Phantom Limb Syndrome
Phantom limb syndrome was first described by Ambroise Pare in 1552. Pare, a French surgeon. Pare noticed this phenomenon in soldiers who felt pain in their amputated limbs. Then in 1871, Mitchell coined the term "phantom limb". Phantom limb syndrome is the illusion sensation that a limb still exists after it is lost through an accident or amputation. The causes of phantom limb syndrome is that although the limb is no longer there, the nerve at the site of the amputation continue to send pain signals to the brain thinking the limb is still there. Phantom limb syndrome occurs only in amputees, phantom sensations may also be perceived in people who have survived a stroke and lost function of certain body parts and people who have had a spinal cord injury. However, there are three different descriptions of phantom limb syndrome: phantom limb pain, stump pain, and phantom limb sensations. 1.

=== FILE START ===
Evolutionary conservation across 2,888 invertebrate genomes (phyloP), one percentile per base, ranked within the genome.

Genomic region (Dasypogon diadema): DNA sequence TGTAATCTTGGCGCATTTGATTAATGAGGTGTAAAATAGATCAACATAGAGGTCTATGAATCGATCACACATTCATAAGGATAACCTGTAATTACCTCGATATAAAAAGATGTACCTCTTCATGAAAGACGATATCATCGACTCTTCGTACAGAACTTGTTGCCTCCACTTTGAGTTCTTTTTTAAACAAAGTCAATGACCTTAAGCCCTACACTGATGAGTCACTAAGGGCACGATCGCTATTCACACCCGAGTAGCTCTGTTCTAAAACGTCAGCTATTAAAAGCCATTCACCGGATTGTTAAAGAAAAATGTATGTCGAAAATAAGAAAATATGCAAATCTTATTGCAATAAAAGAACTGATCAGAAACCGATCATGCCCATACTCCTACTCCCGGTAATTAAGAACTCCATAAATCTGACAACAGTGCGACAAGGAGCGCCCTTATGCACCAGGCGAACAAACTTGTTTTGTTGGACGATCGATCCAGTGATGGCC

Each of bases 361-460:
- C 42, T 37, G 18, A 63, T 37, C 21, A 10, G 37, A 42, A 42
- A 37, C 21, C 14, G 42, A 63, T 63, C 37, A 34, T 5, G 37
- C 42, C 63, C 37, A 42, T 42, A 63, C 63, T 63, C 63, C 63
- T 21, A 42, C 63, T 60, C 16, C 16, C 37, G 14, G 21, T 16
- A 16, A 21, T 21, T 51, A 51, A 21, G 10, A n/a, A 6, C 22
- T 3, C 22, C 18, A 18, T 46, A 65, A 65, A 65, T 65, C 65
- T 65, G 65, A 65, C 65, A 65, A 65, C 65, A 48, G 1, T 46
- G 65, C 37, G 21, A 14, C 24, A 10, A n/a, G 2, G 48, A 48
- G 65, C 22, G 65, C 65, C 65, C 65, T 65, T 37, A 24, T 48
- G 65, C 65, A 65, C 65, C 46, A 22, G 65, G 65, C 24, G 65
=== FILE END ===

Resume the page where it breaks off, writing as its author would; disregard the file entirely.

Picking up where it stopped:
Phantom limb pain is described as a pain that one feels as if it’s occurring in the amputated limb. 2.
Stump pain is a discomfort at the surgery site.
Phantom limb sensation is the feeling that the person feels thinking that the missing body part is still there.
Medical doctors believe that the pain affects only those who have had a limb amputated. Even though there are some individuals who are born without a limb also experience phantom pain. However, this pain is more common among those who have had a limb surgically removed. As I indicated above, phantom pain can also be experience among people who have had stroke or are paralysis; the pain may appear in an area of the body where there is no feeling.
In addition to pain the symptoms of phantom limb that some people experience are sensations such as tingling, cramping, heat, and cold in the portion of the limb that was removed. The area where the limb as been amputated is mild to extreme pain; Phantom limb sensations usually will disappear or increase over time, but when...
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